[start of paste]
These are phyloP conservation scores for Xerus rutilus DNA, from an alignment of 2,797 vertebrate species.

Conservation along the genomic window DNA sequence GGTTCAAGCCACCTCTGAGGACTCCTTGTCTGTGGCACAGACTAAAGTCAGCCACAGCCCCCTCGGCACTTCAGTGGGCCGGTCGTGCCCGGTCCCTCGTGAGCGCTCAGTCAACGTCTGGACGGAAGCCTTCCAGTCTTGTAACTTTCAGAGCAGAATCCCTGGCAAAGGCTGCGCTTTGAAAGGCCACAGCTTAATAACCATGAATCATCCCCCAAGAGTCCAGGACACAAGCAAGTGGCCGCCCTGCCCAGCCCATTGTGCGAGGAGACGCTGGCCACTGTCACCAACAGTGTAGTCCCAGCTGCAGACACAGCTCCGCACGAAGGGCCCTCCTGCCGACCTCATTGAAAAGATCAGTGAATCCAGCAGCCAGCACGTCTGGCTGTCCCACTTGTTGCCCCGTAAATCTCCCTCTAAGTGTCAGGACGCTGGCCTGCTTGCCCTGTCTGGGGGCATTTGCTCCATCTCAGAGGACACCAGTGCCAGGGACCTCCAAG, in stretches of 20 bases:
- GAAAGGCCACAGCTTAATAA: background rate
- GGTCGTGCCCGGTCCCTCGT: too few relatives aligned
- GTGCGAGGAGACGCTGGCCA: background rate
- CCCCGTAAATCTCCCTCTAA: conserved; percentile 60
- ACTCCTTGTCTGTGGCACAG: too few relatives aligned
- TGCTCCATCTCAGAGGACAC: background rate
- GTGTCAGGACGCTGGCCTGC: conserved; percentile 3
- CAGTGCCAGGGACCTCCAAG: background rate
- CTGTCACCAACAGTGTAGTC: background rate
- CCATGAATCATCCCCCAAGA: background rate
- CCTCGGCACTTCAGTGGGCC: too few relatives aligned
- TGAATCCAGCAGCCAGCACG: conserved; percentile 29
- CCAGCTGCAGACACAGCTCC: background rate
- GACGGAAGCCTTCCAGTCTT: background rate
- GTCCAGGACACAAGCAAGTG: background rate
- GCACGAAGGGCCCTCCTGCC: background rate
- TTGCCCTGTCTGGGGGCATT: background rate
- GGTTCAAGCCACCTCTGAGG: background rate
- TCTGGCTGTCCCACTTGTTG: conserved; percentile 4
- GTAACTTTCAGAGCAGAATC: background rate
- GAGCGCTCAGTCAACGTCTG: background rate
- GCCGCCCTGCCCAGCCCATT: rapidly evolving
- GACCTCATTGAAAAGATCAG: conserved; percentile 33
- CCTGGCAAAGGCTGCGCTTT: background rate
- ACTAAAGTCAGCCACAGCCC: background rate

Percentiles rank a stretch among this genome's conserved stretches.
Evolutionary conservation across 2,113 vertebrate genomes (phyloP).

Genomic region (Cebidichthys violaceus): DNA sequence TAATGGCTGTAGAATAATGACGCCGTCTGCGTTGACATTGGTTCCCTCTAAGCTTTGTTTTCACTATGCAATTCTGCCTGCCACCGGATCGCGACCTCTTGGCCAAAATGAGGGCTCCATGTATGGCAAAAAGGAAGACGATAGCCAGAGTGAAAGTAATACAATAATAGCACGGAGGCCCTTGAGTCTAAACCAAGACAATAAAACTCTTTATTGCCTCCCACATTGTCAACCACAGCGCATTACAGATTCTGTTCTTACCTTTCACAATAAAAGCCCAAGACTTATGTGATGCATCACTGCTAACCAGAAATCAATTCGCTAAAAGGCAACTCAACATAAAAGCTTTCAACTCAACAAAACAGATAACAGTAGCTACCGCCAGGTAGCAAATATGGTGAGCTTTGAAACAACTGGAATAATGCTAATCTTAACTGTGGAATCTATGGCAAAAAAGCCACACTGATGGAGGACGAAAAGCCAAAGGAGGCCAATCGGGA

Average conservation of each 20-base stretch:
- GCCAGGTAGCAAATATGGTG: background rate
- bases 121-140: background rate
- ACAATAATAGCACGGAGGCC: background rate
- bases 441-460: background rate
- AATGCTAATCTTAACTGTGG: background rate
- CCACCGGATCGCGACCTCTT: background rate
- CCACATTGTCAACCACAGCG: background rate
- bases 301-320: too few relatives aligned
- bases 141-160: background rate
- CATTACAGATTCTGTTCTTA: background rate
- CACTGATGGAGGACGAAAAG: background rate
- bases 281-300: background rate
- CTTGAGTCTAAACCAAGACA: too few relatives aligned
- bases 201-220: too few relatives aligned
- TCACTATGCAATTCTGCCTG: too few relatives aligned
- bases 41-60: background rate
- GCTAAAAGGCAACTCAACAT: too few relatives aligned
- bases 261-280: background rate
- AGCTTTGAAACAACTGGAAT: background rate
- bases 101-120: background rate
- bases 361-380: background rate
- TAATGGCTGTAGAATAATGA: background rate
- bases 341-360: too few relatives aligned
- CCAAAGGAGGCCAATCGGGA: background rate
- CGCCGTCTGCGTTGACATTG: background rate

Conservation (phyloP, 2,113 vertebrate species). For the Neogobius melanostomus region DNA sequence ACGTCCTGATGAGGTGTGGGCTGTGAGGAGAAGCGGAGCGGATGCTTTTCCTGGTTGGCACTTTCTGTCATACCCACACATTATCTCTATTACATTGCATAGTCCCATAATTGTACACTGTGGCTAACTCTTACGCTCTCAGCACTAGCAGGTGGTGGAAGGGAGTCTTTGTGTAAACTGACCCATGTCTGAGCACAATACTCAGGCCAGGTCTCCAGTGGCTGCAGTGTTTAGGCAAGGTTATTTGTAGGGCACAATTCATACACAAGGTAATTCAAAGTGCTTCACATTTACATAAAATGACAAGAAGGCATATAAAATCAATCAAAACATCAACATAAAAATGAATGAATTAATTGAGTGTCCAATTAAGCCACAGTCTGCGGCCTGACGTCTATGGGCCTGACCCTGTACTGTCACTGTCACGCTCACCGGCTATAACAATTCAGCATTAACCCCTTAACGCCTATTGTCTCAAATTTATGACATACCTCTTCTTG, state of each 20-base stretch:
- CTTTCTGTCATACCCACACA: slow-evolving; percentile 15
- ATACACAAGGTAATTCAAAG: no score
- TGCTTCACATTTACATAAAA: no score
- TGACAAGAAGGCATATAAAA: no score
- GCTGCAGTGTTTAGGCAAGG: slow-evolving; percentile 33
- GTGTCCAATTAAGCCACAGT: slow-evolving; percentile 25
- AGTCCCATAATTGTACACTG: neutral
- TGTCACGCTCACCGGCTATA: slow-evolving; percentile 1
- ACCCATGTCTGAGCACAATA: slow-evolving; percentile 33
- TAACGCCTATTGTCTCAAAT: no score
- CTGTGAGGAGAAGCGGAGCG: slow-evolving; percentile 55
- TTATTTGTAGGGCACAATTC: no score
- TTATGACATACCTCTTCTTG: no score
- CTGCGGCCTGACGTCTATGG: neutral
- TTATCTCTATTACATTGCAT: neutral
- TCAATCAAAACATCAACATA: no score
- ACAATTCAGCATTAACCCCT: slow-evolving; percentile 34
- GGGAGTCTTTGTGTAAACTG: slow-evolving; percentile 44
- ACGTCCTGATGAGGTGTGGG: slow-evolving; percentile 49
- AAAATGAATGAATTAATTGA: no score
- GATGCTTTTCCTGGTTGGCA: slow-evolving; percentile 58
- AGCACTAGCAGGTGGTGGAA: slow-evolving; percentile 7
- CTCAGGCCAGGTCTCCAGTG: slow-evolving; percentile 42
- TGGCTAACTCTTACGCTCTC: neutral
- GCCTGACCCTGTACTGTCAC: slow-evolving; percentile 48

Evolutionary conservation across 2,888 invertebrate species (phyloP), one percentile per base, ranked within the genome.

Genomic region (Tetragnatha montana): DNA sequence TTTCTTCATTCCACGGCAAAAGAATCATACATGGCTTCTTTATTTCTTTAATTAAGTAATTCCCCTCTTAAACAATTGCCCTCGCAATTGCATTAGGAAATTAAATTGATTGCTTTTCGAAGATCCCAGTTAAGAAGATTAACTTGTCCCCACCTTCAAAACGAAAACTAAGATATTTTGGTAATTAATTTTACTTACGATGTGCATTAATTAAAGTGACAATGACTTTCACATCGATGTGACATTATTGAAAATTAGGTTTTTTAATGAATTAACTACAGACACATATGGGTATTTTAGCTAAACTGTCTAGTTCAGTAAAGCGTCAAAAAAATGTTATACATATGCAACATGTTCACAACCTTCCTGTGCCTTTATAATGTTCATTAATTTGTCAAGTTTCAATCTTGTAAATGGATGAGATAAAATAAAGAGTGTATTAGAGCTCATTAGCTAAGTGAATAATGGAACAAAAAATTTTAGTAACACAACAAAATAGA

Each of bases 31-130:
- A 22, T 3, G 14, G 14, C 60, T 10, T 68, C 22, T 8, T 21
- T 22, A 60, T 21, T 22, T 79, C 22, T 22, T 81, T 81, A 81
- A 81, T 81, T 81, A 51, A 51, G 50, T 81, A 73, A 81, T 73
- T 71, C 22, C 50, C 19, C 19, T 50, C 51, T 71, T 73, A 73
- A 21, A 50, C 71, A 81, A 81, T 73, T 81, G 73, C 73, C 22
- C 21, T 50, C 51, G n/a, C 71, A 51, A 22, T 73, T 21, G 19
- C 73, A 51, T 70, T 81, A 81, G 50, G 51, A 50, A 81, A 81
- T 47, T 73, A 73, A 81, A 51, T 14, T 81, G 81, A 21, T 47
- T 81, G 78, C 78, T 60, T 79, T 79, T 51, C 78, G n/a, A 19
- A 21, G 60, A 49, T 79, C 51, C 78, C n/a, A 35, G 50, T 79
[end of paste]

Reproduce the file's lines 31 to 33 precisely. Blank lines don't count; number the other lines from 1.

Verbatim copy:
Average conservation of each 20-base stretch:
- GCCAGGTAGCAAATATGGTG: background rate
- bases 121-140: background rate